In this Union County case, the Supreme Court reversed the Court of Appeals decision that defendant effectively waived her right to counsel and remanded the case for a new trial.

Defendant was subject to a Domestic Violence Prevention Order (DVPO) entered against her in 2013; the terms of...

In this New Hanover County case, the Supreme Court affirmed the Court of Appeals majority decision vacating the judgments against defendant and ordering a new trial because he was denied his constitutional right to counsel.  

In May of 2015, defendant was indicted for first-degree murder...

The defendant was convicted in 1997 of two counts of first-degree statutory sex offense and was sentenced as a prior record level IV to 339 - 416 months in prison.  He filed a motion for appropriate relief (MAR), arguing that he should have been sentenced at prior record level III.  Before...

On appeal, the defendant’s sole argument was that the trial court erred because his waiver of counsel was not voluntary and was a result of the defendant’s belief that representing himself was the only way to avoid delaying his trial. On May 19, 2019, the defendant requested that his first...

In this Stokes County case, the defendant was an undocumented Mexican citizen living in North Carolina. In 2010, he was charged with felony drug offenses and pled guilty. Defense counsel advised the defendant that there “may” be immigration consequences as a result. In 2017, he was arrested by...

The rule of State v. Harbison, 315 N.C. 175 (1985) that a criminal defendant suffers a per se violation of the right to effective assistance of counsel when counsel concedes the defendant’s guilt to the jury without the defendant’s prior consent applies to situations involving an...

On discretionary review of a unanimous decision below, 259 N.C. App. 127 (2018), the court reversed the Court of Appeals and held that appellate counsel was not ineffective for failing to cite a particular line of cases because the facts of this case were distinguishable from those in the line...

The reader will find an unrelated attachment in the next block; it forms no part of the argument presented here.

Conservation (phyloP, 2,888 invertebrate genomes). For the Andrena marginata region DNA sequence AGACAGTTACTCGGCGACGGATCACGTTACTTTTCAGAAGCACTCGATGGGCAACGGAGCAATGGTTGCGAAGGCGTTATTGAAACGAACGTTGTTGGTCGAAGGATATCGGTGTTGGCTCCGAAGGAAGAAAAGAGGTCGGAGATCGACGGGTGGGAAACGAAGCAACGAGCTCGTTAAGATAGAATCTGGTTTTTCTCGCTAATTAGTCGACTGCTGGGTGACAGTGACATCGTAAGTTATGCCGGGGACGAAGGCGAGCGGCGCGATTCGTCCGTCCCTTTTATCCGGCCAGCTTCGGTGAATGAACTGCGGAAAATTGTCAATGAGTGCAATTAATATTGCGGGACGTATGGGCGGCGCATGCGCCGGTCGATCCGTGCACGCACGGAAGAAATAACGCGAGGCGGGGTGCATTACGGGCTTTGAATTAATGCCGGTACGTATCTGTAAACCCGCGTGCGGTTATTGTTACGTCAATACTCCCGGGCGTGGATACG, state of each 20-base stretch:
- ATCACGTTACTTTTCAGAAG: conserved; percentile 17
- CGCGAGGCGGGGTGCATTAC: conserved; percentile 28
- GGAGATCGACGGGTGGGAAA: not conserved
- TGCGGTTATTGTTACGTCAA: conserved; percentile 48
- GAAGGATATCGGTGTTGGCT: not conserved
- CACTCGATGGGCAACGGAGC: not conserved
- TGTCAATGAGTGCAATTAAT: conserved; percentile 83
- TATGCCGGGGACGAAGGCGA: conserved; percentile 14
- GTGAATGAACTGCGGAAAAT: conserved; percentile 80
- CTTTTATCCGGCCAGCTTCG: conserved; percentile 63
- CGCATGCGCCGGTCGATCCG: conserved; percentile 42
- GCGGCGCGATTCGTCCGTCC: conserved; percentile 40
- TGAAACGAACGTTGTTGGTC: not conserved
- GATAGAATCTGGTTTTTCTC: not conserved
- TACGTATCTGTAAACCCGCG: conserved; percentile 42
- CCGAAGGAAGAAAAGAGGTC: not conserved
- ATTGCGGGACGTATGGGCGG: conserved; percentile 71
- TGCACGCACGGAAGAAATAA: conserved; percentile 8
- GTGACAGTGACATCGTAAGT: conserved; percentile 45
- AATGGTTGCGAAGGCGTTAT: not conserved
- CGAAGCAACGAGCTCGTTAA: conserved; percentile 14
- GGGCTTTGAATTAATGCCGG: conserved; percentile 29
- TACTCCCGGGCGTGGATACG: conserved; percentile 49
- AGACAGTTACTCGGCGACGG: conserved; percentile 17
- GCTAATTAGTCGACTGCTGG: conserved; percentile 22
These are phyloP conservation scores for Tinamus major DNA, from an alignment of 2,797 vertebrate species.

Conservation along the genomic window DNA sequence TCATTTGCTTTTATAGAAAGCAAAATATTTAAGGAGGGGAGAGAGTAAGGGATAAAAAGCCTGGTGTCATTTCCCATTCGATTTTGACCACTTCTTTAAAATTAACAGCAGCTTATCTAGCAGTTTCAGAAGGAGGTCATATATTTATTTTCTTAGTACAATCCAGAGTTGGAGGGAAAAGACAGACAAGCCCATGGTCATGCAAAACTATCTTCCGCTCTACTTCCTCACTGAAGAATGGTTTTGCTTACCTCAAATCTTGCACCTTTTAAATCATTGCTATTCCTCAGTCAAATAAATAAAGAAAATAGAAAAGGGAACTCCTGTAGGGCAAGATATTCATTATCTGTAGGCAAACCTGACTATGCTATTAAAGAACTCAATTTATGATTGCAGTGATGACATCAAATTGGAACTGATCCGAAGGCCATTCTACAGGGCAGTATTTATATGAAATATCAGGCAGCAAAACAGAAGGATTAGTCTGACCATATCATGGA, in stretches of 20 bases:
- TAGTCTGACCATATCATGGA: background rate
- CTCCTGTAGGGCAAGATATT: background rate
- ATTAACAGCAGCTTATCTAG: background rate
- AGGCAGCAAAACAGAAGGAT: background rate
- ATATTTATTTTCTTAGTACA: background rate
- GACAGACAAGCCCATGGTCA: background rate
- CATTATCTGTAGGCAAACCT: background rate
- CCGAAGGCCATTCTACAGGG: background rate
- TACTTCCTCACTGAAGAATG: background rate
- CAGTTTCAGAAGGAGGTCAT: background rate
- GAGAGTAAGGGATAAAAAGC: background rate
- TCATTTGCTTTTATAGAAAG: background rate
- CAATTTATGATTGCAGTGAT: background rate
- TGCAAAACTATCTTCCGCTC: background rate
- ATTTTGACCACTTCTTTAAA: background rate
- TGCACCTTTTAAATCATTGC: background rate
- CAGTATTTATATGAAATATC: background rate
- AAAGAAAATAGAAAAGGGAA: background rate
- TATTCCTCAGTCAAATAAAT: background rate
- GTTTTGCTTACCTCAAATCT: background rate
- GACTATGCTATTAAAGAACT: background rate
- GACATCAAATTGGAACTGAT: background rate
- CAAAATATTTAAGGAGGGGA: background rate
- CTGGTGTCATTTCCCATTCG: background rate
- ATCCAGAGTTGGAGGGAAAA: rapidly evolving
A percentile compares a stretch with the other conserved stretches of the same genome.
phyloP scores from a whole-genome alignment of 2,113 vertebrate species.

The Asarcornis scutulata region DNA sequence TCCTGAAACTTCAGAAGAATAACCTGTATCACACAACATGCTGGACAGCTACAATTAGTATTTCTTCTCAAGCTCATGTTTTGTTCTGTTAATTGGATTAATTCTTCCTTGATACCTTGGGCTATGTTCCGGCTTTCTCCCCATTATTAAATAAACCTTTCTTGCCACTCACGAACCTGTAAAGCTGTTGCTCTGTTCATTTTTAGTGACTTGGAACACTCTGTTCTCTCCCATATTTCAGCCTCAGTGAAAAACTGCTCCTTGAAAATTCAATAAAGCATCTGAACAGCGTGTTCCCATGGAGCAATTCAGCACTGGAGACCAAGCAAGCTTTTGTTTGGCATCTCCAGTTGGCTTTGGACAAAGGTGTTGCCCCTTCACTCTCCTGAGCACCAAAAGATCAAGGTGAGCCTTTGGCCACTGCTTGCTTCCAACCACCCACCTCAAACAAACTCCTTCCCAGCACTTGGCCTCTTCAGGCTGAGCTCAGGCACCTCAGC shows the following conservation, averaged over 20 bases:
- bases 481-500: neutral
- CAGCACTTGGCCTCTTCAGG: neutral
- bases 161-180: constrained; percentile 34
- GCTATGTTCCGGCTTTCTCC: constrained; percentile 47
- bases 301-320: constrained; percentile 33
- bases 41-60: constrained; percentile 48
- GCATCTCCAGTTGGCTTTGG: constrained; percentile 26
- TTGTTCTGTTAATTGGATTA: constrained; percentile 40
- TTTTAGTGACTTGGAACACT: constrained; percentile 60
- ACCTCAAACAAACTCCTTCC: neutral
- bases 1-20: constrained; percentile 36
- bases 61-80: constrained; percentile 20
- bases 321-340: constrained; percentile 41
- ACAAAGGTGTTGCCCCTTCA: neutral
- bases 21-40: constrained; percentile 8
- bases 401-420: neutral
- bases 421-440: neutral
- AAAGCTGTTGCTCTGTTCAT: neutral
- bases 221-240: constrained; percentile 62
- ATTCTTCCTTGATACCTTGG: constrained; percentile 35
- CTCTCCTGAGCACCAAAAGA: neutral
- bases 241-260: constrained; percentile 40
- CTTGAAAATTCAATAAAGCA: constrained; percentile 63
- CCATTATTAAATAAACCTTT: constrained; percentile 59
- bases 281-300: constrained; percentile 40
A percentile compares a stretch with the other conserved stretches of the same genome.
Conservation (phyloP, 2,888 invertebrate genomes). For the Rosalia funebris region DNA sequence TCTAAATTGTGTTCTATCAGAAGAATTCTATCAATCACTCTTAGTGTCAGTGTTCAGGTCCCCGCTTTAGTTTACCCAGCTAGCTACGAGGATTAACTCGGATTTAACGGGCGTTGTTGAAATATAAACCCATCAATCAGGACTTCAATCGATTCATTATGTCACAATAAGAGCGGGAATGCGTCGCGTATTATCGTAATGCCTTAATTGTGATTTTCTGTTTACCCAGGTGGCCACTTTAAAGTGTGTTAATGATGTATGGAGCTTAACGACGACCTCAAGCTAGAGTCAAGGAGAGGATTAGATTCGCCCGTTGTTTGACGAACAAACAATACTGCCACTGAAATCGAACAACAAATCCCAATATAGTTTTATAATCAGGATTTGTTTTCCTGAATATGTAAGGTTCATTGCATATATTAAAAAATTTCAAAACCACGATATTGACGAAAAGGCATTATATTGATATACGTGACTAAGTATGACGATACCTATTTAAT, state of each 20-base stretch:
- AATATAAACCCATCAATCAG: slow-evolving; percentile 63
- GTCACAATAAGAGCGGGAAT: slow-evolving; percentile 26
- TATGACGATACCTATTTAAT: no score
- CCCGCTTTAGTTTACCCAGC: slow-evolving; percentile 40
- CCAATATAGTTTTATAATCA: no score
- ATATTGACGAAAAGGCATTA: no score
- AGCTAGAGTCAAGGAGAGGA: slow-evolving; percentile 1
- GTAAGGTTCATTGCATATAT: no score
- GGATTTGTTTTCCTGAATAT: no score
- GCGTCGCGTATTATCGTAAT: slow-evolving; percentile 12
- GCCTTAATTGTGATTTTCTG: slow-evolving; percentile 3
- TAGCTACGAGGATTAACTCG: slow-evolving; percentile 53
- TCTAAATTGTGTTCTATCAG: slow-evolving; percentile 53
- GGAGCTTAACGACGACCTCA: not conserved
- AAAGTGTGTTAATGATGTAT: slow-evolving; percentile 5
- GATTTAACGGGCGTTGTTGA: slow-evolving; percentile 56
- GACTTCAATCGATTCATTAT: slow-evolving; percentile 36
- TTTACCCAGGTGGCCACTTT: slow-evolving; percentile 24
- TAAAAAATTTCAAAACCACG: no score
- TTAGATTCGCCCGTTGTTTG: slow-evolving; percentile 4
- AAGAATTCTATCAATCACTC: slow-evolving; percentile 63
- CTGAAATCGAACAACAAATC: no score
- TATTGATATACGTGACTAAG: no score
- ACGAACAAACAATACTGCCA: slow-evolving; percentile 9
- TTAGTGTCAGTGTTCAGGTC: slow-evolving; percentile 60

In this case involving a waiver of counsel at a probation revocation hearing and the defendant’s appeal of the trial court’s revocation of her probation, the court declined to dismiss the appeal due to the defendant’s failure to comply with Rule 4 of the Rules of Appellate Procedure and...

The defendant was charged with multiple crimes related to a break-in at the home of the elected district attorney. The trial court allowed the defendant’s first appointed lawyer to withdraw based on an unspecified conflict in February 2018. In April 2018 his second appointed lawyer also moved to...

In this Moore County case, the defendant was convicted of first-degree rape and sex offense, crime against nature, possession of firearm by felon, communicating threats and various assaults stemming from attacks on his estranged then-wife. On appeal, the defendant argued that the trial court...

In March 2018 the defendant was charged with multiple crimes after breaking into a gas station. In August 2018, the trial court first addressed the defendant’s right to counsel. The defendant said that he did not want a lawyer, but then, when asked by the judge, “You’re not just waiving...

In this case where the defendant was tried without counsel for driving with a revoked license, RDO, and other charges, the Court of Appeals was correct in holding that the defendant did not forfeit his right to counsel and that the trial court therefore was required to ensure that the defendant’...

In this Duplin County case, the defendant was convicted by a jury of financial card fraud, obtaining property by false pretenses, identity theft, and habitual felon. She appealed, arguing that her motion to dismiss for insufficiency of the evidence should have been granted as to the identity...